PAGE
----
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  2. Don’t understand how you can say the iPhone 3GS camera is “a colossal waste of time”. Sure, it’s not as good as a DSLR or a quality point-and-shoot or even as good as some other camera phones, but it takes decent pictures and video on the spot (the best camera is the one you have and all that).

    And I don’t find it slow at all. Two quick hits on my HOME button (you can set this up in SETTINGS) and the iPhone camera is up and running in about 2 seconds. There are also free apps which lets you quickly snap 3 pics in a row.

    There’s lots of room for improvement and I’m sure the next gen iPhone will not only have a flash, but lots of other innovations.

    People love shooting pics on their iPhone. I believe it’s the most used camera on Flickr and some of the shots are outstanding.

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  3. Just one more whiny post from TAB… I’m beginning to think these guys’ goal is to spout off enough link-bait that they make Dvorak look well balanced.

    At any rate, the 3GS’s camera app isn’t really that much different from the competitors that Liam is whining about, according to most it takes better pictures, and the 3GS is far from ‘super expensive’ in this field.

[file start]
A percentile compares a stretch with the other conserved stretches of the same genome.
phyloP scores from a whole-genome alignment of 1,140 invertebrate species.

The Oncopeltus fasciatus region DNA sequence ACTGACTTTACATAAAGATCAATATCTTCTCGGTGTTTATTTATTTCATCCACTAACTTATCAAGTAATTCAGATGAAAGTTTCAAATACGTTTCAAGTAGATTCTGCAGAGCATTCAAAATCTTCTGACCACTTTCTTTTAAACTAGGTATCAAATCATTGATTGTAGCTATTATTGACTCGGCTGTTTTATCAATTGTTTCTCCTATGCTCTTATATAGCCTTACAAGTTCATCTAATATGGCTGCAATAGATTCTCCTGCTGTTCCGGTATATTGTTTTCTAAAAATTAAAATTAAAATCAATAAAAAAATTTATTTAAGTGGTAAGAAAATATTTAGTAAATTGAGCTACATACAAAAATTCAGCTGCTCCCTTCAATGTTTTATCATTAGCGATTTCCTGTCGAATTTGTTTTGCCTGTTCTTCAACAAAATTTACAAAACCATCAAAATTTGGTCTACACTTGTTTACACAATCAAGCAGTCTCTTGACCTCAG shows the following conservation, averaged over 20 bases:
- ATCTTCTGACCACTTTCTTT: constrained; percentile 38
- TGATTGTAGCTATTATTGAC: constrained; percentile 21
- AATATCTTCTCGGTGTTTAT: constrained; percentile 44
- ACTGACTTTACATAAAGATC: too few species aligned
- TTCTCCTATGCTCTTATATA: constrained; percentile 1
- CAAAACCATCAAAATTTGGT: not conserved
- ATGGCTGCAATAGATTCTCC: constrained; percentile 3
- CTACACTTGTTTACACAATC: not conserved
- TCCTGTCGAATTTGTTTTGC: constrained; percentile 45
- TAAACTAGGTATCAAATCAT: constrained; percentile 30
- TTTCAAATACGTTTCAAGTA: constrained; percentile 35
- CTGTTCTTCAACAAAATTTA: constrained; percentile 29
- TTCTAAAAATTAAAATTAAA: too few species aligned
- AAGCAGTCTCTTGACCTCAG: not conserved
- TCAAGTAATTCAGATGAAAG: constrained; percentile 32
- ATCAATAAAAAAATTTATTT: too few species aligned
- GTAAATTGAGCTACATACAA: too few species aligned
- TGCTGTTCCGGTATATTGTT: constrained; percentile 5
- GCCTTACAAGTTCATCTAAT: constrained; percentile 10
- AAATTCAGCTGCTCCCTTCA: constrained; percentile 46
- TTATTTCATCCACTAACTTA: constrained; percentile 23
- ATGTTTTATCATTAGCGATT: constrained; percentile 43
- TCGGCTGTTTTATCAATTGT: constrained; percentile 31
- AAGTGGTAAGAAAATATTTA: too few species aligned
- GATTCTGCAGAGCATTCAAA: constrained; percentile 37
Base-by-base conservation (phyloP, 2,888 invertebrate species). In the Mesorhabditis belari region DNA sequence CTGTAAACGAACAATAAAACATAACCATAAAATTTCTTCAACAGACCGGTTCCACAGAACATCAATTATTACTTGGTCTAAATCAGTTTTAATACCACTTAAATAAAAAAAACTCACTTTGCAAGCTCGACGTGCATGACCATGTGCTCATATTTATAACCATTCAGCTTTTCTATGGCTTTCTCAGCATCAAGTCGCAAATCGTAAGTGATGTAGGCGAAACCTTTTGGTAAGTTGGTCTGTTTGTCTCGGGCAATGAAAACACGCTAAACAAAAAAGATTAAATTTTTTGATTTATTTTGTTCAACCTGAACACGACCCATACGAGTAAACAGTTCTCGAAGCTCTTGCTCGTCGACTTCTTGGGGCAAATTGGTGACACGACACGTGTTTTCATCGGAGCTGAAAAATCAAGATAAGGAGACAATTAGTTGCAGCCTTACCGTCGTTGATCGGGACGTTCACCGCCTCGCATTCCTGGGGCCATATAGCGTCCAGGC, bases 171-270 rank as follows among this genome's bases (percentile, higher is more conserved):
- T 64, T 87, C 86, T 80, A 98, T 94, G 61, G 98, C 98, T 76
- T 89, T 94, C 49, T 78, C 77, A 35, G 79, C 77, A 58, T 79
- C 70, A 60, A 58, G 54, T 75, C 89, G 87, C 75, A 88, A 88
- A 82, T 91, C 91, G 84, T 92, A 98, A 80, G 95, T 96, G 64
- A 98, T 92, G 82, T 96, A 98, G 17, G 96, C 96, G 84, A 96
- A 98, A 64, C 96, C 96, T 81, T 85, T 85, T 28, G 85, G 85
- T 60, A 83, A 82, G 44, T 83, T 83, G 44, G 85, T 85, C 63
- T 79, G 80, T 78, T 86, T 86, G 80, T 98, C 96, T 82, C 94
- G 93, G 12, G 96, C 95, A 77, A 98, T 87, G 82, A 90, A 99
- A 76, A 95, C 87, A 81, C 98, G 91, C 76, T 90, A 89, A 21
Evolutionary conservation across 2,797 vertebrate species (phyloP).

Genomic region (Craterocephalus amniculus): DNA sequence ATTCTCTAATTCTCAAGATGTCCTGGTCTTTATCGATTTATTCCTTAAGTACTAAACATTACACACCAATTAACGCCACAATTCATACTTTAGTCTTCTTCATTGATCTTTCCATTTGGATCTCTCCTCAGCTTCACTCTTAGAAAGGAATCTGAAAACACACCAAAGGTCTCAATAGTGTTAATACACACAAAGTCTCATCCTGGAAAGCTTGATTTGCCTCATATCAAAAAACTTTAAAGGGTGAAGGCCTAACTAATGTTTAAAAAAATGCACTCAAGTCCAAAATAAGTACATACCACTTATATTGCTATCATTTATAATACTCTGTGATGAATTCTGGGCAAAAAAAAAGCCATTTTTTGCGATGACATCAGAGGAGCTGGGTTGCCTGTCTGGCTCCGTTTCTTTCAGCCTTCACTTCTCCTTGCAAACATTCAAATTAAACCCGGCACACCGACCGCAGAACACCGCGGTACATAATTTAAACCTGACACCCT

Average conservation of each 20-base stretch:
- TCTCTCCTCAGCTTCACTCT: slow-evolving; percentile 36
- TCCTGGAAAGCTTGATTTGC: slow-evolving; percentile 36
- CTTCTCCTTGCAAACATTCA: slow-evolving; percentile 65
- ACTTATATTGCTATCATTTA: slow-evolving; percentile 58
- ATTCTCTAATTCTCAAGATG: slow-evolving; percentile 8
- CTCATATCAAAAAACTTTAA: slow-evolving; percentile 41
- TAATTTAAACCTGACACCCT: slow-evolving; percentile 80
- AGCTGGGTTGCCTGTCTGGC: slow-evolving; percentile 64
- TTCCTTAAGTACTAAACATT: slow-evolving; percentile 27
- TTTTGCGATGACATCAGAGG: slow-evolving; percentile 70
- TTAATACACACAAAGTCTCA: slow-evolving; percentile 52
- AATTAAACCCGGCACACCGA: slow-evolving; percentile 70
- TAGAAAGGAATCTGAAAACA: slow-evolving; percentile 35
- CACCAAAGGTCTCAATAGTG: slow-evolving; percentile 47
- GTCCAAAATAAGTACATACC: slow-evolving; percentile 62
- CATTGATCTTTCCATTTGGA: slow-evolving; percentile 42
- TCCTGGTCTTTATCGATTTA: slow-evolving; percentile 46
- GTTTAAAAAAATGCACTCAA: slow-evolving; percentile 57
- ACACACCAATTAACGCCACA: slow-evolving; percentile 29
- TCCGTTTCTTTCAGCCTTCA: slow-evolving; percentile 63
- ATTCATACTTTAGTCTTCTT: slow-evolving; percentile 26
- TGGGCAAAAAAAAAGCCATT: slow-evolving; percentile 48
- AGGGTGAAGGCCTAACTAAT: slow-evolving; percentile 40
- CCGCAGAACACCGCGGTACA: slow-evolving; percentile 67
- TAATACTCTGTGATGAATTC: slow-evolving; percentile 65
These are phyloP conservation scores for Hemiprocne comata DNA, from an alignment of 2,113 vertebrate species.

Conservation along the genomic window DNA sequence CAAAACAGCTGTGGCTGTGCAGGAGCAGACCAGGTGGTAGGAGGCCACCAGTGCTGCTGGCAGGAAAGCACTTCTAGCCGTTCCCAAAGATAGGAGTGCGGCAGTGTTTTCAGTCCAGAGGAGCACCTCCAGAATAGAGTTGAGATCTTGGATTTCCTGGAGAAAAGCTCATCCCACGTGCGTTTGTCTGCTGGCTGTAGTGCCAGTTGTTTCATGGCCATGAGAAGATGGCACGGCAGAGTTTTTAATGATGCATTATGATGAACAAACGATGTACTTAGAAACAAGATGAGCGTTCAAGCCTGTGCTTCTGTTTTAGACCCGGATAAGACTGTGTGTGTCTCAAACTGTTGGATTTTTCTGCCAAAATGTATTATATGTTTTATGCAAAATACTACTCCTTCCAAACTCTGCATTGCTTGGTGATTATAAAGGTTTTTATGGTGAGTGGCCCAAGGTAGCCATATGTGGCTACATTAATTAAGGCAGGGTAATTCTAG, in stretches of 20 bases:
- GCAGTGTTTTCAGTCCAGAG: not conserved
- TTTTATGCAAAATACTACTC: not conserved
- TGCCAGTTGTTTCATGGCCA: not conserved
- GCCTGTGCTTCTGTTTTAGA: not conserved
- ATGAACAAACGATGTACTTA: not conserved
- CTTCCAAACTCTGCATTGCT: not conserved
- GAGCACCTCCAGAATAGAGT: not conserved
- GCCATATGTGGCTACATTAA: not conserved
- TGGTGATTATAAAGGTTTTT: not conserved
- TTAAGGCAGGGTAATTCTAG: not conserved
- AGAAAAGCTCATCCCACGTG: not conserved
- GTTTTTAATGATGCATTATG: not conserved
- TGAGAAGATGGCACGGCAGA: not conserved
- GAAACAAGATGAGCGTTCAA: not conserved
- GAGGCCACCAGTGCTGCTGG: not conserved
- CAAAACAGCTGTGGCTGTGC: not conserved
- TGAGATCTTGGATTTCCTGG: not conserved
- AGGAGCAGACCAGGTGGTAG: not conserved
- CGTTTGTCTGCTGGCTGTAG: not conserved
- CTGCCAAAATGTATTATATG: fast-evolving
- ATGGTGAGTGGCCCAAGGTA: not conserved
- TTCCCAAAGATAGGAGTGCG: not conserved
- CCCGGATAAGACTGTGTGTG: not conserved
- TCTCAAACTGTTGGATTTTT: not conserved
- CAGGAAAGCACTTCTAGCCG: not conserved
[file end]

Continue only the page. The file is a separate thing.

All of the current crop of smartphones take several seconds to load up the camera app and get ready to shoot, it’s just the way it is right now.

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  4. Here I was so glad I captured all those fleeting family moments because I always had a video camera in my pocket, and now I learn it was all a waste of time.

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  5. Even without illumination, I just wish they’d have the volume buttons remap as shutter buttons when the camera is active.

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  6. I don’t think any camera on any phone I’ve had let me point-and-shoot like a real camera. It doesn’t help that because taking pics isn’t its primary function, you have to open it up the function first. That’s just the nature of it though. I’m content with it being a phone first and doing everything else second.

    The fact that it doesn’t have a flash DEFINITELY bites though. It actually doesn’t make much sense. Call me a conspiracy theorist, but I I have an inkling that it was intentionally left off the phone because Apple knew it would sell regardless. This would allow for much more incremental upgrades to their heart’s content. As with any company they are likely working, to some degree, on the 5th, 6th and maybe even 7th editions of the phone along with the impending 4th.

    Who knows, maybe #7 will have jet rockets.

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  7. pity, you have no clue about what you are talking about. The iPhone camera, as basic and average as it is, is frequently rated the best phone camera by those in the know.